Electronic Thesis and Dissertation Repository

Degree

Doctor of Philosophy

Program

Anatomy and Cell Biology

Supervisor

Dr. Michael Lehman

Abstract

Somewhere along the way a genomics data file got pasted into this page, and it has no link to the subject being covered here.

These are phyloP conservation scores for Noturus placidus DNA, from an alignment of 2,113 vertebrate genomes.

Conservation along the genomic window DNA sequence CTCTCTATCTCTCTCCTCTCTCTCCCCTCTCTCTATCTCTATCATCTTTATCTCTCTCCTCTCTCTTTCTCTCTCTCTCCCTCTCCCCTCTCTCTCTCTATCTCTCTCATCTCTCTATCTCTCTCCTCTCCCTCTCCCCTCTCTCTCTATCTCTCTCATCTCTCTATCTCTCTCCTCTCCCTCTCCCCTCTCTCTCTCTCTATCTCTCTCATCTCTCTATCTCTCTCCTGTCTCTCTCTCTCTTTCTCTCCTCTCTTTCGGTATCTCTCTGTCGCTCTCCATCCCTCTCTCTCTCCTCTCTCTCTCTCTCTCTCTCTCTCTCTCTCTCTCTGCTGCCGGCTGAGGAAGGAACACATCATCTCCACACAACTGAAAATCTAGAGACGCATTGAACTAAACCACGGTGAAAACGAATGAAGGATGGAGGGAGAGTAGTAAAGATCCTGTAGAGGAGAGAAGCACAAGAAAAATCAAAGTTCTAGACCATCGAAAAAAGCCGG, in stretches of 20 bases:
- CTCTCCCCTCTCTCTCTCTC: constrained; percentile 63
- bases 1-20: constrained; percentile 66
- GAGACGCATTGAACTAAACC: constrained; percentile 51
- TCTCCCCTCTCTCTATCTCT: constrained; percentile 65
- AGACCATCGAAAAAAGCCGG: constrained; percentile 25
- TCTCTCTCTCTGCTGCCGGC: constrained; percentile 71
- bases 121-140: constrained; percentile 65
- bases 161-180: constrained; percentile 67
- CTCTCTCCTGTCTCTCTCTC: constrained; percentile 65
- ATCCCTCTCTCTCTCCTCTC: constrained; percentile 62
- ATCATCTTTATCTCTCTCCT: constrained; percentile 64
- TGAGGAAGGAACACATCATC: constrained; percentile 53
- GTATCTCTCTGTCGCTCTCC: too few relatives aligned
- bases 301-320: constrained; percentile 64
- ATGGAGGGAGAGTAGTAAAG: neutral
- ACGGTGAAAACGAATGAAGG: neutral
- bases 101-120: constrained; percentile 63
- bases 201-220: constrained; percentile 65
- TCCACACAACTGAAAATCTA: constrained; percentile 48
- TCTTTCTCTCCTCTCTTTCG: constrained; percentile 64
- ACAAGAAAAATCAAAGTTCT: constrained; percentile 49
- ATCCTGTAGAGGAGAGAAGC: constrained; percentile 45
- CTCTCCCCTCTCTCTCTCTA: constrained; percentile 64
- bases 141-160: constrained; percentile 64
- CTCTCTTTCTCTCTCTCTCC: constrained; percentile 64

Polycystic ovary syndrome (PCOS) is one of the most common endocrine disorders affecting reproductively aged women. Women with PCOS and ewes prenatally exposed to testosterone (T) show similar reproductive and metabolic defects, including anovulatory dysfunctions stemming from abnormal gonadotropin releasing hormone (GnRH) secretion and insulin resistance. For this dissertation, I examined the effects of prenatal T treatment on androgen receptor (AR) and insulin receptor (IR) expression with the reproductive and metabolic neurons of the hypothalamus, the ARC KNDy (co-expressing kisspeptin, neurokinin B/dynorphin), AgRP (agouti-related peptide) and proopiomelanocortin (POMC) neurons, and the preoptic area (POA) kisspeptin neurons, and the GnRH neurons. I show that prenatal T treatment increases AR-immunoreactivity in several brain areas of the sheep brain and colocalization of AR with ARC KNDy and AgRP and POA kisspeptin neurons. Conversely, prenatal T treatment decreases IR colocalization with ARC KNDy and AgRP neurons, but not POMC neurons. Prenatal, but not postnatal interventions blocking androgen action (Flutamide, F) or increasing sensitivity to insulin (Rosiglitazone, R) prevent the prenatal T induced alterations in these populations. Lastly, leptin, an important metabolic signal that can influence GnRH secretion, indirectly activates ARC KNDy neurons through a pathway that may include AgRP and POMC neurons. Overall, these results show that prenatal exposure to T masculinizes the female brain and alters insulin signalling in the reproductive and metabolic neurons of the ARC and highlights the importance of prenatal interventions in blocking these effects. These changes may contribute the reproductive and metabolic dysfunctions associated with the PCOS phenotype.


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